On Topiary, the band melded expansive, post-rock song structures and a dreamy delivery with the characteristically heart-on-sleeve lyricism of emo to create a record that’s as far-reaching instrumentally as it is viscerally emotional. Although the band performs that album’s material immaculately live, the record has an innate made-ness to it; it sounds like it was carefully pieced together. However, Dulgarian said that Jouska’s upcoming EP will be “a fucking rock record,” meaning more accessible, straightforward, and similar to his current influences (Pile, Who Loves You, Bilge Rat).
“There’s something I appreciate about a record that almost sounds live. It’s almost as if you’re seeing it as a set. Sometimes it needs to be kind of cut and dry and in your face,” he said.
It’s not surprising that he’d want to put out a project in that vein. Dulgarian’s attraction to the live show was a major catalyst for bringing him into the DIY world, and a major component for keeping him there.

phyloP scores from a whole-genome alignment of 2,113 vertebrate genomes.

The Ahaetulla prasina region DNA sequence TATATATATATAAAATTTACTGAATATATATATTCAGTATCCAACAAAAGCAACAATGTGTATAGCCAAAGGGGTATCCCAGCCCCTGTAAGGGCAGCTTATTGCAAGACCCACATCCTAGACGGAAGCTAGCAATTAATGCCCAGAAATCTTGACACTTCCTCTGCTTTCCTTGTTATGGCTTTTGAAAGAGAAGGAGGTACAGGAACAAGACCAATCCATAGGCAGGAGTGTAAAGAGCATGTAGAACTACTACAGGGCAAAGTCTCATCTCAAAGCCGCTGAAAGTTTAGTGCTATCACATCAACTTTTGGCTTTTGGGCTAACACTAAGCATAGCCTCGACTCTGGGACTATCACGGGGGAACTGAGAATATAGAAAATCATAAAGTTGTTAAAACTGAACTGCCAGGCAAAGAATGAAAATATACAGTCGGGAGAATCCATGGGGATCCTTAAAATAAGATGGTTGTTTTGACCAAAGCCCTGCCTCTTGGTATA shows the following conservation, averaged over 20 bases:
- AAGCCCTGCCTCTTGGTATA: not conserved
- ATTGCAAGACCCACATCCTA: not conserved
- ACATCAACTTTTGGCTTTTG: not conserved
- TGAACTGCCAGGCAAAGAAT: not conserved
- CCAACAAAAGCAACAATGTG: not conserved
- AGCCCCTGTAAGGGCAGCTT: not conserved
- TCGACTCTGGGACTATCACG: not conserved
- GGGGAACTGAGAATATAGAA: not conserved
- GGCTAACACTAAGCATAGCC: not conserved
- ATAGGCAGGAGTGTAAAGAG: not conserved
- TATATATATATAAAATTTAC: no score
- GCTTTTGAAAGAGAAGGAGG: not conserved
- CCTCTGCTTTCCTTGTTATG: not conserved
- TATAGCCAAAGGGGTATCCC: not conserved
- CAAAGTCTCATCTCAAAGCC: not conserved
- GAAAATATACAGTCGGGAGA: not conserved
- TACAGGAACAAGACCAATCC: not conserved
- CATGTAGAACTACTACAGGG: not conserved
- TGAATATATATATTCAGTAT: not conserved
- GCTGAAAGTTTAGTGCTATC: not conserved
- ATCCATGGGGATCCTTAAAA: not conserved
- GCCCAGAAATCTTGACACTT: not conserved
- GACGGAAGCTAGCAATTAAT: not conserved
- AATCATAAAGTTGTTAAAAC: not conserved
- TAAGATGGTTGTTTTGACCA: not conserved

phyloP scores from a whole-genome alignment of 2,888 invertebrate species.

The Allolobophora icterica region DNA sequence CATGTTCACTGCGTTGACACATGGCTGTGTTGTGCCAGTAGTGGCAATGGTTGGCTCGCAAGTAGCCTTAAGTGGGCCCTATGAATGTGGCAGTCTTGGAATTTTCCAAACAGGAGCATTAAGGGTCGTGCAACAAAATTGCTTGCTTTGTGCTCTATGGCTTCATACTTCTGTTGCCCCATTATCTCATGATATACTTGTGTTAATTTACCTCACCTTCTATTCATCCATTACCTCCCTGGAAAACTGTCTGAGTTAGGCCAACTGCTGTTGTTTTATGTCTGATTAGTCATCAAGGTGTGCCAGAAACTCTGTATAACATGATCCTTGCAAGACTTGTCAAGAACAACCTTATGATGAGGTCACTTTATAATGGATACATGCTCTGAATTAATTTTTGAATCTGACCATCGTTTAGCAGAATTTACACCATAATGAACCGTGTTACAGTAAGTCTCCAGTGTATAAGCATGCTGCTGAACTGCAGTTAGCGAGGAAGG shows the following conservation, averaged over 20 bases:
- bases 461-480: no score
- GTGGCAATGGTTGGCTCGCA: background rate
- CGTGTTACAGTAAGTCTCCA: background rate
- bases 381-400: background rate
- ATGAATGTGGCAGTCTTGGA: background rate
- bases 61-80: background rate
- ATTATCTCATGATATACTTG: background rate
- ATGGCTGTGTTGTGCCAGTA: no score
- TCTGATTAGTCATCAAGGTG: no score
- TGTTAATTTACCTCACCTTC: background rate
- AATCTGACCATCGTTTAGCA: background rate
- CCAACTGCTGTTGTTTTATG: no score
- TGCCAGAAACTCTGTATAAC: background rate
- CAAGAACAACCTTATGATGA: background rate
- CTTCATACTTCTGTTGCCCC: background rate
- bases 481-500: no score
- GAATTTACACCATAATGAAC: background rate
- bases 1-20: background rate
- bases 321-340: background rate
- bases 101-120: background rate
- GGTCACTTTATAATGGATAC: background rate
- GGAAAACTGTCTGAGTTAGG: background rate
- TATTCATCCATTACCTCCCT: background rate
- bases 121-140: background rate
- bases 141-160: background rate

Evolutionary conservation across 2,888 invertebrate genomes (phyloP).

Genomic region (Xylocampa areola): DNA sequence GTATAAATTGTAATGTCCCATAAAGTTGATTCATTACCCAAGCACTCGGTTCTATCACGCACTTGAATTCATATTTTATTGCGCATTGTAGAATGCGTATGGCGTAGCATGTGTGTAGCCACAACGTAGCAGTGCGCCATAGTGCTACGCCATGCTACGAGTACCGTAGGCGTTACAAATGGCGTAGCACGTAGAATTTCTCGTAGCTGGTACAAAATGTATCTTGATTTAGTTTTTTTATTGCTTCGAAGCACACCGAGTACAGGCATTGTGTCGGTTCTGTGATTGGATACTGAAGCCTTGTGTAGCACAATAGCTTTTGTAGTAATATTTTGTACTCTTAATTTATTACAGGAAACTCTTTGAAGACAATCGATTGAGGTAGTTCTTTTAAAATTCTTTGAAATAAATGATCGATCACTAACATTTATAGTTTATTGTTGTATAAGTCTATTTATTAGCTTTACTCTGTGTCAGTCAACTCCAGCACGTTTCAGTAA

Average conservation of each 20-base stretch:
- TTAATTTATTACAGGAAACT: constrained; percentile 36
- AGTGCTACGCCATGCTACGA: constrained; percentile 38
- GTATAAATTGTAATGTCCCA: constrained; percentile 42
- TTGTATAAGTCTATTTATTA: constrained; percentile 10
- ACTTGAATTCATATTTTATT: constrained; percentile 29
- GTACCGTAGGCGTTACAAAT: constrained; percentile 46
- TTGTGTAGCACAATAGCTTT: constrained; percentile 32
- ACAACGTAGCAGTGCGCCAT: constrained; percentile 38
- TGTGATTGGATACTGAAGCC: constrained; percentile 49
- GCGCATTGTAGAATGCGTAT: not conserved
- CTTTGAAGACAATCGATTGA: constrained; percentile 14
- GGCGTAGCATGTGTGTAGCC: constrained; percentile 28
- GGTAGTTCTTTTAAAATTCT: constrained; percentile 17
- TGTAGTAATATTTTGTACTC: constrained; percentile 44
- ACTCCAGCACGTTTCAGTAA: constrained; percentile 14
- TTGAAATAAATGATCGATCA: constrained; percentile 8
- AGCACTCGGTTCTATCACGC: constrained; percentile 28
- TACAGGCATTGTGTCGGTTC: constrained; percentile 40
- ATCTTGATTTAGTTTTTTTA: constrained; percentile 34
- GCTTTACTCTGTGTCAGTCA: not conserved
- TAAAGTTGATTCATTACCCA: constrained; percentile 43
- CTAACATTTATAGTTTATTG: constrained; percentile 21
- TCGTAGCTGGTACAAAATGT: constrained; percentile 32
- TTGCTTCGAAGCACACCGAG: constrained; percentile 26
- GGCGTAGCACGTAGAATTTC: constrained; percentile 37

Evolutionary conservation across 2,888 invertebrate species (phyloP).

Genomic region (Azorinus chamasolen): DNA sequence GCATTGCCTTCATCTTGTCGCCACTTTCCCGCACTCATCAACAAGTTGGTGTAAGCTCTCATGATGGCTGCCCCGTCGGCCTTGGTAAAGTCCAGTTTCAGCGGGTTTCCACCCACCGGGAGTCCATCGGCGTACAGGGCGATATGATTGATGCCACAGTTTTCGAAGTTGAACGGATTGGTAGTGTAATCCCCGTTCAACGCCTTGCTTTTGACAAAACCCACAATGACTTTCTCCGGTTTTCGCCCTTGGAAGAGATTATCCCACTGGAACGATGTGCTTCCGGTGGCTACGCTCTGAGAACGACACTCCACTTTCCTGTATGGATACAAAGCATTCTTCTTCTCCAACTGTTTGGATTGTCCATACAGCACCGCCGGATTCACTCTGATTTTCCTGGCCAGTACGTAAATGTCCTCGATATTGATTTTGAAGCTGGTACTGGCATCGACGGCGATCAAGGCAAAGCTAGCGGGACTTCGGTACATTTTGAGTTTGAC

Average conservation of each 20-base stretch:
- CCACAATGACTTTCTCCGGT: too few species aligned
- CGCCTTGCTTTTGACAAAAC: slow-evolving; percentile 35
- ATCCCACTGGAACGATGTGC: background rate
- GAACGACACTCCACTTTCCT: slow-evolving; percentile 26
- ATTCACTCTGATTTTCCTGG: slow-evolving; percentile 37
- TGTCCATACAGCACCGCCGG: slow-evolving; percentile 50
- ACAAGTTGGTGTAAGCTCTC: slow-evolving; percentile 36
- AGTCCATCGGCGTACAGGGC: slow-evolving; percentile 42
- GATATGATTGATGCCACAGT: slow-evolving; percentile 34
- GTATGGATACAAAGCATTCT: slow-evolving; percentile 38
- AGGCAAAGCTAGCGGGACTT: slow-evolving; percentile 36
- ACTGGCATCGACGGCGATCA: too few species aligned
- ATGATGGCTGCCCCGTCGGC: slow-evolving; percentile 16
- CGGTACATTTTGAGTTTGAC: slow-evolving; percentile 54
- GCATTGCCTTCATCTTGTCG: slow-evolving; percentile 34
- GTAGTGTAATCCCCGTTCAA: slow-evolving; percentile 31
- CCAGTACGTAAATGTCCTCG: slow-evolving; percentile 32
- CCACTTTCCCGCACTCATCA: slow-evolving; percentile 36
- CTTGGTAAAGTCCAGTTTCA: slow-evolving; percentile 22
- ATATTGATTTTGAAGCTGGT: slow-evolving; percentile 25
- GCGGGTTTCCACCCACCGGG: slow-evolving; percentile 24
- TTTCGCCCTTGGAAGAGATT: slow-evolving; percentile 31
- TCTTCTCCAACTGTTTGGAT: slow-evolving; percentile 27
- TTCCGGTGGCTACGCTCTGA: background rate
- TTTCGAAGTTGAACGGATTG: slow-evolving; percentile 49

“It’s cool to be eye-level in some dingy basement with like a fucking loud band. I don’t think anything feels like that,” he said. “I think that’s what drew me to it. Like going to the Treehouse and watching it happen.”
The Treehouse is a former DIY house in downtown Albany that consistently put on shows for a few years up until last May when the tenants unfortunately disbanded. The “unofficial” venue is a core tenet of DIY music and the survival of a scene like Albany’s rests upon the willingness of people to transform their basements, attics, and/or living rooms into makeshift stages to provide platforms for local and touring bands. Shortly after he began attending shows, Dulgarian recognized this importance and began booking gigs of his own.
“Let’s be clear on this, booking is not fun,” he said with a laugh. “Booking is a nightmare, but the shows make it all worth it.”